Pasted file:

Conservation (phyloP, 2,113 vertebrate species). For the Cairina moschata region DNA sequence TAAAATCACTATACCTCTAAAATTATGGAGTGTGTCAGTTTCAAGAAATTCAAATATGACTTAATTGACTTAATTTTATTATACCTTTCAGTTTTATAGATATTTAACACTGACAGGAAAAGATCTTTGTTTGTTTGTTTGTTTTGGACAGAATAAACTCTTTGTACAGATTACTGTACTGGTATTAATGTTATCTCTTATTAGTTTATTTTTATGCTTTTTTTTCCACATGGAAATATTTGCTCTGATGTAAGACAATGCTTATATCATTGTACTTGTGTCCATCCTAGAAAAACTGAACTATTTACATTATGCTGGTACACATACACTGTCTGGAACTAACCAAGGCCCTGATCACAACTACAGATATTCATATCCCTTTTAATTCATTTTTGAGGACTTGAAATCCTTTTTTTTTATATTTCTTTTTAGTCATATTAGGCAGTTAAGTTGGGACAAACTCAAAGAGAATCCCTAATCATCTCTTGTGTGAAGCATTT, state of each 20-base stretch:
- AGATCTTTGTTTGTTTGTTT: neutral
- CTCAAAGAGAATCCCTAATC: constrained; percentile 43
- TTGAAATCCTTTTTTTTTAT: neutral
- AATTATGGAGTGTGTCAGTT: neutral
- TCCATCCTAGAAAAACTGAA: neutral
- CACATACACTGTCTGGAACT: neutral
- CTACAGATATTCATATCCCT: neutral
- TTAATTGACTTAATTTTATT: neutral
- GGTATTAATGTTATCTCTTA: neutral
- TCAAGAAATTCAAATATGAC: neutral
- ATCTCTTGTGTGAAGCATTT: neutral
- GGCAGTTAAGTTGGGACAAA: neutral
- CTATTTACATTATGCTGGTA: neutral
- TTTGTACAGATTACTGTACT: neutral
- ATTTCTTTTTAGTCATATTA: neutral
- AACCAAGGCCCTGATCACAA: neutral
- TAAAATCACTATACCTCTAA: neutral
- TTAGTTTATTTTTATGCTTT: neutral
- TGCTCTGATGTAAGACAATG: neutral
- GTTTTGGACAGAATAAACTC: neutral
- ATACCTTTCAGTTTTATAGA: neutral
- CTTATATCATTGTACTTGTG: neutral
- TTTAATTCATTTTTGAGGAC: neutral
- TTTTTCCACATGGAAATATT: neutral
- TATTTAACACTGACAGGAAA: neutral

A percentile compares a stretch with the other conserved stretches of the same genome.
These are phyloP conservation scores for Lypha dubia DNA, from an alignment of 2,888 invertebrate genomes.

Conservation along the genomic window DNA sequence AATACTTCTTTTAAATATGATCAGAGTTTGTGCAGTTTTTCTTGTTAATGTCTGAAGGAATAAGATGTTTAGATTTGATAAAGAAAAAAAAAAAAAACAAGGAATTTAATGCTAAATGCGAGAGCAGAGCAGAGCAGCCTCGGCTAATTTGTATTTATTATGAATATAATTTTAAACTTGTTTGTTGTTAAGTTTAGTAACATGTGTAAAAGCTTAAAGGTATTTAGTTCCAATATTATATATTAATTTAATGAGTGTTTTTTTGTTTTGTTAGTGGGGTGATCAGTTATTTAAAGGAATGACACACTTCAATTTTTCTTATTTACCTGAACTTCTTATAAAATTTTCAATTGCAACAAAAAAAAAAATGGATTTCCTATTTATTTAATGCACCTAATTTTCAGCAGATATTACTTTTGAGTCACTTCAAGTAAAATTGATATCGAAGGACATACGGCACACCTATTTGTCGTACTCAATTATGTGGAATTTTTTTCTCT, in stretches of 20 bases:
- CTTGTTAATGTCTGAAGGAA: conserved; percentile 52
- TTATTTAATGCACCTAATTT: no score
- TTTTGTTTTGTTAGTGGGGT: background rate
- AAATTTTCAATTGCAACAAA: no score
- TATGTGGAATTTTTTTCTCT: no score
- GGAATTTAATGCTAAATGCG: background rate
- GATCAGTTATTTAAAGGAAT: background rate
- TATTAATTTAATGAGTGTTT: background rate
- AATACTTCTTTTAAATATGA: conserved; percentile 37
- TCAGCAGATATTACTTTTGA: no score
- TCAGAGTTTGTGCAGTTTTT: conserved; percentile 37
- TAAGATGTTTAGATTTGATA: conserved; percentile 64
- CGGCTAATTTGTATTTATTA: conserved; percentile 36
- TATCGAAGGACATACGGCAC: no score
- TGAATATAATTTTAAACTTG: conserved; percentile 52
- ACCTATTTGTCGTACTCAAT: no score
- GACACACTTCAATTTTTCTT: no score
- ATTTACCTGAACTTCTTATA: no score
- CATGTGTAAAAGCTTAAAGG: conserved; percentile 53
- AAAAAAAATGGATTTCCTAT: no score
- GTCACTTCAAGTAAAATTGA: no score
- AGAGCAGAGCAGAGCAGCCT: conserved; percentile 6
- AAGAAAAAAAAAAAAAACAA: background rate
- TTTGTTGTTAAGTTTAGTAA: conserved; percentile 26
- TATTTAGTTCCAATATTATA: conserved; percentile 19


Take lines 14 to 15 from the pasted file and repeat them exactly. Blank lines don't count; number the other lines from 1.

- CTATTTACATTATGCTGGTA: neutral
- TTTGTACAGATTACTGTACT: neutral